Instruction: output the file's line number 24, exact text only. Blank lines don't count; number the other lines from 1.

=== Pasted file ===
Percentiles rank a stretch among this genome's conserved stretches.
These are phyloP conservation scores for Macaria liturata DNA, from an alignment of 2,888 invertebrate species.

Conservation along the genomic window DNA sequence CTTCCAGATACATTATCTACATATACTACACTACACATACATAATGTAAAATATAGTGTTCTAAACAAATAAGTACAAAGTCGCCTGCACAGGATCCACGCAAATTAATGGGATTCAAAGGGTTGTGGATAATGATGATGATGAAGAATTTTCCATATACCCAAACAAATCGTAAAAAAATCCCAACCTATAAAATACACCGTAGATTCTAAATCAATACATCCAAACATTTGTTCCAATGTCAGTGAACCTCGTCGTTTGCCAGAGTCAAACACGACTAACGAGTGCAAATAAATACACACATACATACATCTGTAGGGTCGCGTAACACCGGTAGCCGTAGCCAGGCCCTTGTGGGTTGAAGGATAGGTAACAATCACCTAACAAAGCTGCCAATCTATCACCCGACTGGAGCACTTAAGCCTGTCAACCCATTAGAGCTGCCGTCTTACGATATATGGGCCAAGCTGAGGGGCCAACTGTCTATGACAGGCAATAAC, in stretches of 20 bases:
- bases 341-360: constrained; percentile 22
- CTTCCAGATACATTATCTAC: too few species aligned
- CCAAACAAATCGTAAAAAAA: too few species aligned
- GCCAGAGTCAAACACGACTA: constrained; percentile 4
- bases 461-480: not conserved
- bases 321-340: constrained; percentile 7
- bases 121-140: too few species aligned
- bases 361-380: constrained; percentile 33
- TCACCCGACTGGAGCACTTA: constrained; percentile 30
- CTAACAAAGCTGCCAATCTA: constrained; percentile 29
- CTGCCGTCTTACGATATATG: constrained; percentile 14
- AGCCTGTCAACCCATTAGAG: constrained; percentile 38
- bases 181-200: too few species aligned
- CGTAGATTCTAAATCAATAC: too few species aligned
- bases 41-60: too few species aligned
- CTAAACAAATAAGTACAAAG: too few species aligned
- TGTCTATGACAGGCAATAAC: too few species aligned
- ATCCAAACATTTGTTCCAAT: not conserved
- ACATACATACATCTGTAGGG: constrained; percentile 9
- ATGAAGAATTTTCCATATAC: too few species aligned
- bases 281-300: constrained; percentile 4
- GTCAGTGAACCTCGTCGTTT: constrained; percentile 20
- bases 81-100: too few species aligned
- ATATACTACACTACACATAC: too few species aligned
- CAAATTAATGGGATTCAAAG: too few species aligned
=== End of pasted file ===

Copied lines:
- bases 281-300: constrained; percentile 4